PAKISTAN is grappling with three fundamental political challenges: how to strengthen democracy by attaining the supremacy of parliament over executive, particularly the military; how to run the country on the basis of constitutional federalism with equal stakes for all provinces and regions; and, how to build peaceful and mutually beneficial relationships with neighbouring countries.
The three unresolved economic issues remain: warranting consistent economic growth with interests of working classes secured; overturning the severe export-import imbalance; and creating decent living conditions — employment, education, and health — for all.
The three primary social problems we face are: eradicating gender disparity; ensuring protection, dignity and rights of religious minorities; and coping with widespread bigotry and intolerance in society.
The thinking and construct of Pakistani civil society gets materialised within the ambit of the nine challenges cited above. The term ‘civil society’ is not as simple to understand as terms like ‘political party’, ‘business’, ‘government’, ‘media’, etc. There are two somewhat divergent but connected views on the concept. Antonio Gramsci said that a capitalist state has two overlapping spheres: ‘political society’, which uses force, and ‘civil society’, which creates consent to further certain interests and norms.
Civil society organisations have raised their voices in favour of minorities, women, workers, and the protection of community rights. In doing so, they are facing increasingly sharp criticism from both state and society today.
Today, the international financial institutions and most Western academia define ‘civil society’ in managerial terms as the ‘third sector’, distinct from government and business, comprising non-governmental organisations (NGOs), labour unions, professional associations and faith-based groups.
Over the years, particularly after the fall of the Soviet Union, many civil society organisations struggled to get space for themselves while consenting with the hegemony of the established order of their respective societies.
In Pakistan, there was a rich history of labour unions from pre-Partition days. Until the early 1980s, unions thrived as the industrial sector grew. Later on, factors like elitist legal and judicial environment, systematic de-industrialisation, lack of implementation of labour regulations, and introduction of contractual labour has brought down the figure of unionised labour in Pakistan to the tune of only 2pc. For the 98pc, there is neither any collective bargaining agency nor does that possibility exist in many trades.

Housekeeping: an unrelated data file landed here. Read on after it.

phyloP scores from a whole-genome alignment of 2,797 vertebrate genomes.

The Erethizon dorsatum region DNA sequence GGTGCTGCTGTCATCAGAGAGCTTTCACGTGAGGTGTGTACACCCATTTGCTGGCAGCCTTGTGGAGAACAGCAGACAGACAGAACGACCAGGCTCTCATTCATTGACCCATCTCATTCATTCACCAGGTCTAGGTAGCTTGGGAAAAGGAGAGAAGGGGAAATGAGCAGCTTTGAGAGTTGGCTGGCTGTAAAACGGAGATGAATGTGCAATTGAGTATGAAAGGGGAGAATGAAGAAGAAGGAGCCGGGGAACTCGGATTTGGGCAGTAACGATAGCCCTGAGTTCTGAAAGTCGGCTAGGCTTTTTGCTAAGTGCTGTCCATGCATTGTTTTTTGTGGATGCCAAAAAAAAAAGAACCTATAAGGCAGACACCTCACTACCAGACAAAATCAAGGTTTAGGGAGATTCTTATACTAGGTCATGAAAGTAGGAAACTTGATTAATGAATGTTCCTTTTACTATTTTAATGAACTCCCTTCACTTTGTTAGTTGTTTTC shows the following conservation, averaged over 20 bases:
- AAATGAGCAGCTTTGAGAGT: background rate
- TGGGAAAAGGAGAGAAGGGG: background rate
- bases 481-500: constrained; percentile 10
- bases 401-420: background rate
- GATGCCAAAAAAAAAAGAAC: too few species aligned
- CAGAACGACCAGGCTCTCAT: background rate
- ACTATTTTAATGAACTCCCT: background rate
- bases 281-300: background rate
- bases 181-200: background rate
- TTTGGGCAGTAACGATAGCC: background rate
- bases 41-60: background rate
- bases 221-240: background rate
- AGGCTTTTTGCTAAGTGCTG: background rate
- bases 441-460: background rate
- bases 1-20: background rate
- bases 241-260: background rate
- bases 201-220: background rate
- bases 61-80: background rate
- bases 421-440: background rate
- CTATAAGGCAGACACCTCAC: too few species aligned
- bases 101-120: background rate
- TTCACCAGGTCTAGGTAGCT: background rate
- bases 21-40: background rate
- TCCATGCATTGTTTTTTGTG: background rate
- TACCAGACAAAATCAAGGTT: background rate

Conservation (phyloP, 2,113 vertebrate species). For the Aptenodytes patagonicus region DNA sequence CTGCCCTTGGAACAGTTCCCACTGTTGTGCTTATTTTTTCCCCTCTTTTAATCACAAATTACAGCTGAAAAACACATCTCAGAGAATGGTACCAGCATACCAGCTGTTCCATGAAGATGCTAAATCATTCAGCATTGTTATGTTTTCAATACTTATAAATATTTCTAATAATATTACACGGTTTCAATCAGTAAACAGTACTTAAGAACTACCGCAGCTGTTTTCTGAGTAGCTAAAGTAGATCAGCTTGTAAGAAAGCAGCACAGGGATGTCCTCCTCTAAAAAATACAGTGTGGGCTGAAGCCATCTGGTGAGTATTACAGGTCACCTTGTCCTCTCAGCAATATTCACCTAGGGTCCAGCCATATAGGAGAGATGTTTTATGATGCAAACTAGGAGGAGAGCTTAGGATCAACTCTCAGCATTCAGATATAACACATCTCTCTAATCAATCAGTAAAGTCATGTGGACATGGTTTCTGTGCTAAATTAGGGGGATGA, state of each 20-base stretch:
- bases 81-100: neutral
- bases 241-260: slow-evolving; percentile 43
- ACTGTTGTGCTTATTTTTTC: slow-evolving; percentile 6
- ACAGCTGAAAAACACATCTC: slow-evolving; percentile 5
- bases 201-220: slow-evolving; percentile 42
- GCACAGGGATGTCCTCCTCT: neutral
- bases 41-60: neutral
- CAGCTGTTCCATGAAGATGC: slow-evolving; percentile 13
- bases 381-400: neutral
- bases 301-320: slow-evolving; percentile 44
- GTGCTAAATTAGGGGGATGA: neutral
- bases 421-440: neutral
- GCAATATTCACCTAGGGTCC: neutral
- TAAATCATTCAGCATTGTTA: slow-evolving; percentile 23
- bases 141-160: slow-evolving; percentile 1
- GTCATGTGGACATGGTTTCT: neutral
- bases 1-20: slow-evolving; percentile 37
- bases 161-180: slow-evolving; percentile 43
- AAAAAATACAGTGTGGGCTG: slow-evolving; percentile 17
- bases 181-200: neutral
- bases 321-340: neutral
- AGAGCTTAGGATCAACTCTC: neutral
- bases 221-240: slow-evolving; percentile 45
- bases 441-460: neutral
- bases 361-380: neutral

Farmers spread all over have a weak organisational capacity. Students are prohibited from unionising. Professional associations of doctors, engineers, accountants or the likes have interests limited to safeguarding their financial health as communities of practice. However, Pakistan Medical Association (PMA) and Pakistan Federal Union of Journalists (PFUJ) have expanded their mandates to lobby for certain fundamental rights.
Most faith groups formed by the majority faith have either an antagonistic relationship with minority faiths or an ambition to capture political power. There are only a few among them who believe in creating a discourse based on interaction and dialogue. In contrast, most minority faith groups in Pakistan work closely with the NGO sector.
Consequently, it is the community development and human rights organisations, a few think tanks, and charitable foundations or trusts that constitute the bulk of the functioning civil society in Pakistan. Primarily, these are NGO.
In a broader sense they are now termed civil society organisations (CSOs), dealing with either the provision of basic services, or focussing on clusters of villages or neighbourhoods, or training and, in some cases, providing credit line to communities, or furthering the cause of civil, political, economic, social, cultural and environmental rights through research, policy advocacy and campaigning, or prioritising social development and progressive legislation at the policy level.
In terms of their effectiveness in Pakistani society, CSOs have left a lot to be desired. As far as political issues are concerned, the number of organisations working on democratisation of political space is small. The promotion of peace with neighbours has come to a halt because the security policy of the state discourages such initiatives.
In terms of economic wellbeing of the people, CSOs could only provide sustenance to communities they work with, rather than eliminating poverty as a whole. Their coverage is by no means large, leave alone being universal. The unchecked population growth has hindered sustainable development, and a fragile economy imposes its own limitations. Charitable service providers are respected widely, but their outreach in limited.
When it comes to social issues, no doubt CSOs have successfully highlighted the concerns surrounding women and minority rights and problems faced by other excluded groups. But even after CSOs having influenced major policies and legislation in some areas, the larger society has become more radicalised than ever.
Due to perpetual negative propaganda of state organs, coupled with critique of both the religious right and the political left, the credibility of CSOs among the masses has been harmed. Ironically, they are also branded ‘foreign-funded’ in a country whose government and state apparatus itself relies heavily on foreign funding, loans and aid. Such is life!
The writer is a poet and author. He is currently the Secretary-General of the HRCP.